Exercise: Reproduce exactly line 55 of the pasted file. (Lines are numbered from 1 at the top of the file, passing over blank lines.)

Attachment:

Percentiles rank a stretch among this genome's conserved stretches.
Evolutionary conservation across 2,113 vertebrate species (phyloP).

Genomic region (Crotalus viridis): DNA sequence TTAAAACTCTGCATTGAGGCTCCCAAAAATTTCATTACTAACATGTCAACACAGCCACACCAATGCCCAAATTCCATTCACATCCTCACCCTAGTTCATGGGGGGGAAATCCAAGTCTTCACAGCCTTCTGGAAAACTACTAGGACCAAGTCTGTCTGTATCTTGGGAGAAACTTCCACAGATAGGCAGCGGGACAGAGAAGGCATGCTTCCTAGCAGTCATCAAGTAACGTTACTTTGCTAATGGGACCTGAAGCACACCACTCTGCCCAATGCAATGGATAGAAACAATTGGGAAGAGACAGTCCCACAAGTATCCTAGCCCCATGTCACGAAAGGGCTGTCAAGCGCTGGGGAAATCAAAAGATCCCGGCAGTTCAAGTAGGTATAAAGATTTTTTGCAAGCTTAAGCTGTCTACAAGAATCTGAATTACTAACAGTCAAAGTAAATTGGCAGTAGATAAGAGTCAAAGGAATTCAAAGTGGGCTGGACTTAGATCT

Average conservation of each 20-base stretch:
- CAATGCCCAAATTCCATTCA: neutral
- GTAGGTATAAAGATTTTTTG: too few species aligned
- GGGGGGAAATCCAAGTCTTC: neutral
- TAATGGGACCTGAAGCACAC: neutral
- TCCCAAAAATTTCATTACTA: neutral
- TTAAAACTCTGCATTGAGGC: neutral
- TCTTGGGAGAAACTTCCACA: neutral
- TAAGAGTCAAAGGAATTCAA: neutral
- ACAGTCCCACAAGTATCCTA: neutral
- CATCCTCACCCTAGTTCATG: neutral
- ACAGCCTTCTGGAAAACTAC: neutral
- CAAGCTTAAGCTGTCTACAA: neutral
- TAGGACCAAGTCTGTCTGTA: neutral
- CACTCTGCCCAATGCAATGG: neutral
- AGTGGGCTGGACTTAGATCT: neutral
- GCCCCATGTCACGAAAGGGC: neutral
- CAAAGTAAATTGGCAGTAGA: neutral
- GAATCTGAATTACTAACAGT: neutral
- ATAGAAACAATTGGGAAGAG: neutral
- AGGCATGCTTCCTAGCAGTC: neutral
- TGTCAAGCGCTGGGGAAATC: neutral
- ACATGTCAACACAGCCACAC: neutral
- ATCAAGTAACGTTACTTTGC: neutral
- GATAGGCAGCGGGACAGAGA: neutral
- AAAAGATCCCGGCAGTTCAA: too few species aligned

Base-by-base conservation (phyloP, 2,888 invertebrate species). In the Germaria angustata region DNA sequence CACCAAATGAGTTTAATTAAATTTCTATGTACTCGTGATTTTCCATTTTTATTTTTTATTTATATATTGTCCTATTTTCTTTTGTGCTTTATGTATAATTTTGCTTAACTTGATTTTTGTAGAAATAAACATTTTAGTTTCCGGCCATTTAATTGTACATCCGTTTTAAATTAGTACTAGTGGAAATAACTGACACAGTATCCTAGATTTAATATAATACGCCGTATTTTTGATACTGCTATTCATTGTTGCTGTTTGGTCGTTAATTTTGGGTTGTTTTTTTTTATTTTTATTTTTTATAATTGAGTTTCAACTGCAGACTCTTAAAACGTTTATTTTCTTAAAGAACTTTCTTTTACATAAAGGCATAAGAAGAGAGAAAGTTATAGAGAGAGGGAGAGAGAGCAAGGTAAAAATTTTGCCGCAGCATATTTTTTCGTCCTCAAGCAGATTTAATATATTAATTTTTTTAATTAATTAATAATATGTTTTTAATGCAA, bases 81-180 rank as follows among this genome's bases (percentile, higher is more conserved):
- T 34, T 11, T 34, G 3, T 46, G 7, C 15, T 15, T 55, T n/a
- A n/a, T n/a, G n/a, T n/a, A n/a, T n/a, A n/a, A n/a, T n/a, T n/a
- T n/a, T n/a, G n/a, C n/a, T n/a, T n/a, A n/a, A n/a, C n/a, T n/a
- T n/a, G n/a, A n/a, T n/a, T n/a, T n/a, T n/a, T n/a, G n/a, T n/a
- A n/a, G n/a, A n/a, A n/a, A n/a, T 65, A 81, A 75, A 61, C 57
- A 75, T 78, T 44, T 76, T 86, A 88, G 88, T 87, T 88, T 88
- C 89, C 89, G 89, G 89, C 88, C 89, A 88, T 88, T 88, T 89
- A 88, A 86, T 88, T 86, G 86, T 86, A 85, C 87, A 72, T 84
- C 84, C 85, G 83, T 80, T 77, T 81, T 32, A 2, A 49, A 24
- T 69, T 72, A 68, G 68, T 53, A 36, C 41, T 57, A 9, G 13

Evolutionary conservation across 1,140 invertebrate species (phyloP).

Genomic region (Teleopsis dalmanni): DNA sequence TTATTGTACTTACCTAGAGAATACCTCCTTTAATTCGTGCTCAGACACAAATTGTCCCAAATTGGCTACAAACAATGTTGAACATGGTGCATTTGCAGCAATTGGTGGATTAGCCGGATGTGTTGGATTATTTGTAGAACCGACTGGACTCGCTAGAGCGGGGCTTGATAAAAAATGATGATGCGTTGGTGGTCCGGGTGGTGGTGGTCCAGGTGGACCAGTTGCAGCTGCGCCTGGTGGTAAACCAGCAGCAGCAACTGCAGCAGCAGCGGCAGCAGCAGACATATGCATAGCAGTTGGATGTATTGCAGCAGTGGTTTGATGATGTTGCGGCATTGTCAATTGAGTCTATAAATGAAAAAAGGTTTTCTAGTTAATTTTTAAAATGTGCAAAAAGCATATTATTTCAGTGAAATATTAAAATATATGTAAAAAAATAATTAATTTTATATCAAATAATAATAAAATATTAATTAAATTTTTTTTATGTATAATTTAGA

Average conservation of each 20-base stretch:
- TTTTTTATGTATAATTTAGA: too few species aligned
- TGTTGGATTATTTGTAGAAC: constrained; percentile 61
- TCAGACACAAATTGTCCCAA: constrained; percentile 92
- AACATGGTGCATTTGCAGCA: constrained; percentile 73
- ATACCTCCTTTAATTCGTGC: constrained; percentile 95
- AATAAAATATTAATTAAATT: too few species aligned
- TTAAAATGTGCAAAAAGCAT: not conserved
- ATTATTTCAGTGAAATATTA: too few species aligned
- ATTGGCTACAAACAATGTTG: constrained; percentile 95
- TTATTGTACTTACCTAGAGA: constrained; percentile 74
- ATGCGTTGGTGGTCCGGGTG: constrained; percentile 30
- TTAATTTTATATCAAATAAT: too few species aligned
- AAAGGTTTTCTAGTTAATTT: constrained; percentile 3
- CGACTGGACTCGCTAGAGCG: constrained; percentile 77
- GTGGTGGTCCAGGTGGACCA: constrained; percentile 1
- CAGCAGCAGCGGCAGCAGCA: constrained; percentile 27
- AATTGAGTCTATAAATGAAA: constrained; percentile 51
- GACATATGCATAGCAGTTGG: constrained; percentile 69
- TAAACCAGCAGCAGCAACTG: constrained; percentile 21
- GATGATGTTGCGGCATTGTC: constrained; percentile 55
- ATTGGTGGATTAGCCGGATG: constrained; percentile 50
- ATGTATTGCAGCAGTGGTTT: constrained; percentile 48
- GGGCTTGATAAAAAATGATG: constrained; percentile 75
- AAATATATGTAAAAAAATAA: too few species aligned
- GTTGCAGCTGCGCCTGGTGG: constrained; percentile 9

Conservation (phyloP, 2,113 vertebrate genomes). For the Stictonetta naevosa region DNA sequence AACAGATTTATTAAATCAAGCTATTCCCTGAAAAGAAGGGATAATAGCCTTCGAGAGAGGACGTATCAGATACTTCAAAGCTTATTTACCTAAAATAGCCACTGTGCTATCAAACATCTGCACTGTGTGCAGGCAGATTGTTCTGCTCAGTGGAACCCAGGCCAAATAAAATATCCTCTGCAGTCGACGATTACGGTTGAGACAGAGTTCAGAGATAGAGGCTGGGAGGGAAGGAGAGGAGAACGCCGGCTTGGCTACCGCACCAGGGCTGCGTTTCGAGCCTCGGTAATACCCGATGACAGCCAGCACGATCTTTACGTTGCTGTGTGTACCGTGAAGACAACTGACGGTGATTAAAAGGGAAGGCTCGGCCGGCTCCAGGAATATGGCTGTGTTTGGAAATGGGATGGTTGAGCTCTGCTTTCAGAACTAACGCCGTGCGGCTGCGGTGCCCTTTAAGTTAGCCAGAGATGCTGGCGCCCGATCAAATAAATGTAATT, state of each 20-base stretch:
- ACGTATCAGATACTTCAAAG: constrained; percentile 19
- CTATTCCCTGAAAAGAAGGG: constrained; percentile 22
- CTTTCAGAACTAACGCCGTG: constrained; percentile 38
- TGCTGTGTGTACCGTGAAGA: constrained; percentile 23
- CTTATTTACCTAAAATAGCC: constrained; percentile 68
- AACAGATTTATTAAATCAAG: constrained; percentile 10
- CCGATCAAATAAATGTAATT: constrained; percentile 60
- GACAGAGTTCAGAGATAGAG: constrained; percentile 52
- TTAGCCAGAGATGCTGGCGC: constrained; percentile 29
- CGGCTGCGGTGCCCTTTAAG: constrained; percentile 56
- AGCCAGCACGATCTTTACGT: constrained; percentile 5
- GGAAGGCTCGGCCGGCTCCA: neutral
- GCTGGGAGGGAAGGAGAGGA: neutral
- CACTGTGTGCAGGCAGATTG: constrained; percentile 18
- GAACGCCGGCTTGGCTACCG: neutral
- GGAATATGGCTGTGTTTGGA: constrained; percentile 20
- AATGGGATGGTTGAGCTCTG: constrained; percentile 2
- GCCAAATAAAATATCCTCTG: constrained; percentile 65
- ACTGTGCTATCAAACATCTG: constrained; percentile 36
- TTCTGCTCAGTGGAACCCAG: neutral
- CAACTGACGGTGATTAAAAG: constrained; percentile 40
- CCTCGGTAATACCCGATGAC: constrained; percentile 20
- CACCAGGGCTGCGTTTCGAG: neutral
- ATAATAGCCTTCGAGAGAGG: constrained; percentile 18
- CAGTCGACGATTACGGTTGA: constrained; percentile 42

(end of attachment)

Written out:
- TTAATTTTATATCAAATAAT: too few species aligned